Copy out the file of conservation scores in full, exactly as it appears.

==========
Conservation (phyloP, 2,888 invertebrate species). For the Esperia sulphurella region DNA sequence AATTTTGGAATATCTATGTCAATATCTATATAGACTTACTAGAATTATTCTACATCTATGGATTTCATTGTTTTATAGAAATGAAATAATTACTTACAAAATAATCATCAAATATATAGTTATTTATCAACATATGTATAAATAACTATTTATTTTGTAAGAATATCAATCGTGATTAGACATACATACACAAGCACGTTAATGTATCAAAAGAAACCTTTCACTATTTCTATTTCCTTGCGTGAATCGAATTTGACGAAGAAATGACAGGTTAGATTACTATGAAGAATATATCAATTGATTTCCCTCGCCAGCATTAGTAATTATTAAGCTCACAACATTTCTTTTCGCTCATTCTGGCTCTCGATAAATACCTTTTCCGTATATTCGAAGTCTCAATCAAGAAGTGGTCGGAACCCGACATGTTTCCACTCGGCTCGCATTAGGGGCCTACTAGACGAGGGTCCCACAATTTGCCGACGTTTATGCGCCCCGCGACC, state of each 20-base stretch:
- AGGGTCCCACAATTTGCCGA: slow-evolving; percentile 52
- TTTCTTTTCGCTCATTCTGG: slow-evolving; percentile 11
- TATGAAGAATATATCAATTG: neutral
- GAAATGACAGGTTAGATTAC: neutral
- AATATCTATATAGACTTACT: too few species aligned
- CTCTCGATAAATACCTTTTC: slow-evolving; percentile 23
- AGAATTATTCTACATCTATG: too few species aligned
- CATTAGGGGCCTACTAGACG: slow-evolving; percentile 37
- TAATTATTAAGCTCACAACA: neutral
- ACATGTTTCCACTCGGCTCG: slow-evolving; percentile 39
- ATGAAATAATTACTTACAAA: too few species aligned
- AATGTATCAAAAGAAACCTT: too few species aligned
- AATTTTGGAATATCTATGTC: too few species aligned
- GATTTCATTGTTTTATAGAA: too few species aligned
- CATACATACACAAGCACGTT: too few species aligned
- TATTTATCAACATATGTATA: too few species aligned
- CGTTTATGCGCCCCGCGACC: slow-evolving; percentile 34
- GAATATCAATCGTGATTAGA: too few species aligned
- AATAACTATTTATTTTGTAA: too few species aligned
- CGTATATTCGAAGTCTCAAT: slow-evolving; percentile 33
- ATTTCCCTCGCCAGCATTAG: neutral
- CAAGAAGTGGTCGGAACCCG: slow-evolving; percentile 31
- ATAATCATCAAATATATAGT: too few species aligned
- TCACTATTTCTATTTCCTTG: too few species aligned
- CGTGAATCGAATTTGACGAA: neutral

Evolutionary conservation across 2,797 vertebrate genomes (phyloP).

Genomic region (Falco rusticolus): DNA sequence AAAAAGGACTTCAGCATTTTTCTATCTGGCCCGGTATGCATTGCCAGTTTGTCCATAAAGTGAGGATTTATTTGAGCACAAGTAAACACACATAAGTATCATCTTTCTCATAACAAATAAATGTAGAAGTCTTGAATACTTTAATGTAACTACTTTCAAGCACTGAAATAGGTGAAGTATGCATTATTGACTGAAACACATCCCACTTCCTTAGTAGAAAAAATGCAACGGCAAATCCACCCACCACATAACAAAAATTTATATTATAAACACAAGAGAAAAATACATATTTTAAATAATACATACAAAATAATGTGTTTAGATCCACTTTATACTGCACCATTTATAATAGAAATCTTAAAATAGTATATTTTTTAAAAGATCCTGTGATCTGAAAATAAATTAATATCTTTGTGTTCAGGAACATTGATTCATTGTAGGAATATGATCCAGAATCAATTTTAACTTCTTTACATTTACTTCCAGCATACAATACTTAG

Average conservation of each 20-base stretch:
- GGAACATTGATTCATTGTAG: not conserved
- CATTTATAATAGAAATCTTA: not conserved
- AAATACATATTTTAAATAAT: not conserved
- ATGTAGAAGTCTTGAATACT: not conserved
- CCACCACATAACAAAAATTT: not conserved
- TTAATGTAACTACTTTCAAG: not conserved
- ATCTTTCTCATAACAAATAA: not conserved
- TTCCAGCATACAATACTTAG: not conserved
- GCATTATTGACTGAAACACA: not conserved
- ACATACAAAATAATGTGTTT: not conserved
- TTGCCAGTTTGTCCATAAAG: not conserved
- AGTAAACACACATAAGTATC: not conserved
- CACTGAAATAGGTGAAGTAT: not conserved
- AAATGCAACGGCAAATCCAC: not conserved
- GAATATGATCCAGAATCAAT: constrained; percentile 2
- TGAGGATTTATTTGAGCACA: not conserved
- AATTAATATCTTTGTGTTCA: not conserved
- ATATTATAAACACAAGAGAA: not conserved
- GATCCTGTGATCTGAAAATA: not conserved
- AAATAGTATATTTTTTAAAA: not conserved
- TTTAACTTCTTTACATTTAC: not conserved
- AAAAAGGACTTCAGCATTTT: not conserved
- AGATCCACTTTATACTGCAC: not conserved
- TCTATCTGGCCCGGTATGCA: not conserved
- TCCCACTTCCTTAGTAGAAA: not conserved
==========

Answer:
Conservation (phyloP, 2,888 invertebrate species). For the Esperia sulphurella region DNA sequence AATTTTGGAATATCTATGTCAATATCTATATAGACTTACTAGAATTATTCTACATCTATGGATTTCATTGTTTTATAGAAATGAAATAATTACTTACAAAATAATCATCAAATATATAGTTATTTATCAACATATGTATAAATAACTATTTATTTTGTAAGAATATCAATCGTGATTAGACATACATACACAAGCACGTTAATGTATCAAAAGAAACCTTTCACTATTTCTATTTCCTTGCGTGAATCGAATTTGACGAAGAAATGACAGGTTAGATTACTATGAAGAATATATCAATTGATTTCCCTCGCCAGCATTAGTAATTATTAAGCTCACAACATTTCTTTTCGCTCATTCTGGCTCTCGATAAATACCTTTTCCGTATATTCGAAGTCTCAATCAAGAAGTGGTCGGAACCCGACATGTTTCCACTCGGCTCGCATTAGGGGCCTACTAGACGAGGGTCCCACAATTTGCCGACGTTTATGCGCCCCGCGACC, state of each 20-base stretch:
- AGGGTCCCACAATTTGCCGA: slow-evolving; percentile 52
- TTTCTTTTCGCTCATTCTGG: slow-evolving; percentile 11
- TATGAAGAATATATCAATTG: neutral
- GAAATGACAGGTTAGATTAC: neutral
- AATATCTATATAGACTTACT: too few species aligned
- CTCTCGATAAATACCTTTTC: slow-evolving; percentile 23
- AGAATTATTCTACATCTATG: too few species aligned
- CATTAGGGGCCTACTAGACG: slow-evolving; percentile 37
- TAATTATTAAGCTCACAACA: neutral
- ACATGTTTCCACTCGGCTCG: slow-evolving; percentile 39
- ATGAAATAATTACTTACAAA: too few species aligned
- AATGTATCAAAAGAAACCTT: too few species aligned
- AATTTTGGAATATCTATGTC: too few species aligned
- GATTTCATTGTTTTATAGAA: too few species aligned
- CATACATACACAAGCACGTT: too few species aligned
- TATTTATCAACATATGTATA: too few species aligned
- CGTTTATGCGCCCCGCGACC: slow-evolving; percentile 34
- GAATATCAATCGTGATTAGA: too few species aligned
- AATAACTATTTATTTTGTAA: too few species aligned
- CGTATATTCGAAGTCTCAAT: slow-evolving; percentile 33
- ATTTCCCTCGCCAGCATTAG: neutral
- CAAGAAGTGGTCGGAACCCG: slow-evolving; percentile 31
- ATAATCATCAAATATATAGT: too few species aligned
- TCACTATTTCTATTTCCTTG: too few species aligned
- CGTGAATCGAATTTGACGAA: neutral

Evolutionary conservation across 2,797 vertebrate genomes (phyloP).

Genomic region (Falco rusticolus): DNA sequence AAAAAGGACTTCAGCATTTTTCTATCTGGCCCGGTATGCATTGCCAGTTTGTCCATAAAGTGAGGATTTATTTGAGCACAAGTAAACACACATAAGTATCATCTTTCTCATAACAAATAAATGTAGAAGTCTTGAATACTTTAATGTAACTACTTTCAAGCACTGAAATAGGTGAAGTATGCATTATTGACTGAAACACATCCCACTTCCTTAGTAGAAAAAATGCAACGGCAAATCCACCCACCACATAACAAAAATTTATATTATAAACACAAGAGAAAAATACATATTTTAAATAATACATACAAAATAATGTGTTTAGATCCACTTTATACTGCACCATTTATAATAGAAATCTTAAAATAGTATATTTTTTAAAAGATCCTGTGATCTGAAAATAAATTAATATCTTTGTGTTCAGGAACATTGATTCATTGTAGGAATATGATCCAGAATCAATTTTAACTTCTTTACATTTACTTCCAGCATACAATACTTAG

Average conservation of each 20-base stretch:
- GGAACATTGATTCATTGTAG: not conserved
- CATTTATAATAGAAATCTTA: not conserved
- AAATACATATTTTAAATAAT: not conserved
- ATGTAGAAGTCTTGAATACT: not conserved
- CCACCACATAACAAAAATTT: not conserved
- TTAATGTAACTACTTTCAAG: not conserved
- ATCTTTCTCATAACAAATAA: not conserved
- TTCCAGCATACAATACTTAG: not conserved
- GCATTATTGACTGAAACACA: not conserved
- ACATACAAAATAATGTGTTT: not conserved
- TTGCCAGTTTGTCCATAAAG: not conserved
- AGTAAACACACATAAGTATC: not conserved
- CACTGAAATAGGTGAAGTAT: not conserved
- AAATGCAACGGCAAATCCAC: not conserved
- GAATATGATCCAGAATCAAT: constrained; percentile 2
- TGAGGATTTATTTGAGCACA: not conserved
- AATTAATATCTTTGTGTTCA: not conserved
- ATATTATAAACACAAGAGAA: not conserved
- GATCCTGTGATCTGAAAATA: not conserved
- AAATAGTATATTTTTTAAAA: not conserved
- TTTAACTTCTTTACATTTAC: not conserved
- AAAAAGGACTTCAGCATTTT: not conserved
- AGATCCACTTTATACTGCAC: not conserved
- TCTATCTGGCCCGGTATGCA: not conserved
- TCCCACTTCCTTAGTAGAAA: not conserved